During a video town hall meeting last Friday, Facebook CEO Mark Zuckerberg told employees that the company will not change any policies in response to the still-growing Stop Hate For Profit ad boycott that's cost the company billions of dollars, and immeasurable reputational damage. Based on transcripts of the meeting obtained by The Information, Zuckerberg doesn't seem too concerned at all about the boycott's long-term effect on Facebook.
In the private meeting, Zuckerberg said he was reluctant to “capitulate” in response to the boycott, which he called more of a “reputational and a partner issue” than a financial one. He noted that the advertisers participating in the boycott — which now number more than 500 total — comprise only a small part of Facebook’s revenue.
“We’re not gonna change our policies or approach on anything because of a threat to a small percent of our revenue, or to any percent of our revenue,” Zuckerberg reportedly said during the meeting.
Facebook’s public-facing response to the ongoing ad boycott has, for the most part, centered on a complete denial of the social network’s propensity for enabling hate speech and misinformation to proliferate on its platform. Zuckerberg’s refusal to confront his company’s mounting issues head-on — even when confronted with them directly — is only further proof that Facebook’s problems are deep-seated and, perhaps, entirely inseparable from what the platform has become.
Zuck doesn’t want to look weak — In speaking to his employees, Mark Zuckerberg did not speak to the underlying issues — namely Facebook profiting off ads containing hate speech and misinformation — but instead focused on how bad it would look if Facebook gave in right now.
“We don’t technically set our policies because of any pressure that people apply to us,” Zuckerberg said in Friday’s meeting. “And, in fact, usually I tend to think if someone goes out there and threatens you to do something, that actually kind of puts you in a box where in some ways it’s even harder to do what they want because now it looks like you’re capitulating, and that sets up bad long-term incentives for others to do that [to you] as well.”
This isn’t an issue of right and wrong or of harm reduction for Zuckerberg; it’s about his reputation and that of his company. Rather than actually examine the issues brought up by the ad boycott, Zuckerberg only seems capable of focusing on how going back on his adamant stance — no matter how ill-conceived it is —would look bad for him.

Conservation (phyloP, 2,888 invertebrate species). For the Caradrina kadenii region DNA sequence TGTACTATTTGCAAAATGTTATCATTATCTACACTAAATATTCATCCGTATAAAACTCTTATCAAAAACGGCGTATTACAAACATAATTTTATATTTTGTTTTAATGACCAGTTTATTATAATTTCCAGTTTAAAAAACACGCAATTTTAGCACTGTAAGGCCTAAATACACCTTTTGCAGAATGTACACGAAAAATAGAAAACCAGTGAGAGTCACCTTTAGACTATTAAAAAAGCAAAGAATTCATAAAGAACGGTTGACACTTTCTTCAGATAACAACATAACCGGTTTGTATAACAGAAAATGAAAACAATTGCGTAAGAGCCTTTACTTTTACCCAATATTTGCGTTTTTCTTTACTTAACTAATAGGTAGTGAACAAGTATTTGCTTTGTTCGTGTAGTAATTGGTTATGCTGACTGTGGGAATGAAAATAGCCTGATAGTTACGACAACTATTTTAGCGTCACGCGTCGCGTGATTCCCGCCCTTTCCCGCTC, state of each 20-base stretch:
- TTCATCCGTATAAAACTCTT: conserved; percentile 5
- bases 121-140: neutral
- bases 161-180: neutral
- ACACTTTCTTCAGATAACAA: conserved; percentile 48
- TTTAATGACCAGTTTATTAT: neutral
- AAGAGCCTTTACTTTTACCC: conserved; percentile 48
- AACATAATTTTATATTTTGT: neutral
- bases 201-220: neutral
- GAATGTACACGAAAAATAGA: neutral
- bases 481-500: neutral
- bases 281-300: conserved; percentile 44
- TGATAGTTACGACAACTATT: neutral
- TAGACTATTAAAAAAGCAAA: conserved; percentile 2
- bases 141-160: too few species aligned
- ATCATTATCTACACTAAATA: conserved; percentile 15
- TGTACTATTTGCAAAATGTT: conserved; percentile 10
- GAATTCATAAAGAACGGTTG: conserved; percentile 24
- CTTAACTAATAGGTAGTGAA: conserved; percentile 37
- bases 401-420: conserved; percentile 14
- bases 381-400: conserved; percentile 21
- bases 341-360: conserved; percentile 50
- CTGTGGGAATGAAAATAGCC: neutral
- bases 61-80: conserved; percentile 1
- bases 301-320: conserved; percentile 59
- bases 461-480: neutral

Missing the point — What Zuckerberg misunderstands about the function of the boycott is that it was never set up to send Facebook into financial ruin. Stop Hate For Profit aims to raise awareness of Facebook’s increasingly problematic moderation policies. In that it’s already succeeded. It's trying to get it to be better, rather than trying to shut it down.
Facebook is in panic mode. The company is frantically pushing PR statements to calm investors. Even if Zuckerberg doesn’t want to admit it, Facebook’s glaring problems are receiving more media attention than ever before.
The Stop Hate For Profit campaign is doing exactly what it set out to do. Hundreds of huge companies are joining the boycott because the truth here is self-evident: Facebook is profiting off hate speech and misinformation. Zuckerberg doesn’t have to fess up to that for it to be true.
Zuckerberg left his employees with an important task: remind the public that Facebook is doing everything it can to fight hate speech. It's the same message the company has been pushing for a few weeks now, and one that fundamentally misses the point.
The Facebook CEO is right on one count — this looks really, really bad for Facebook's reputation. Perhaps the boycott needs to be extended to have a meaningful financial impact. Because it seems like that's the only thing that'll get Zuckerberg to actually do anything useful in response to it.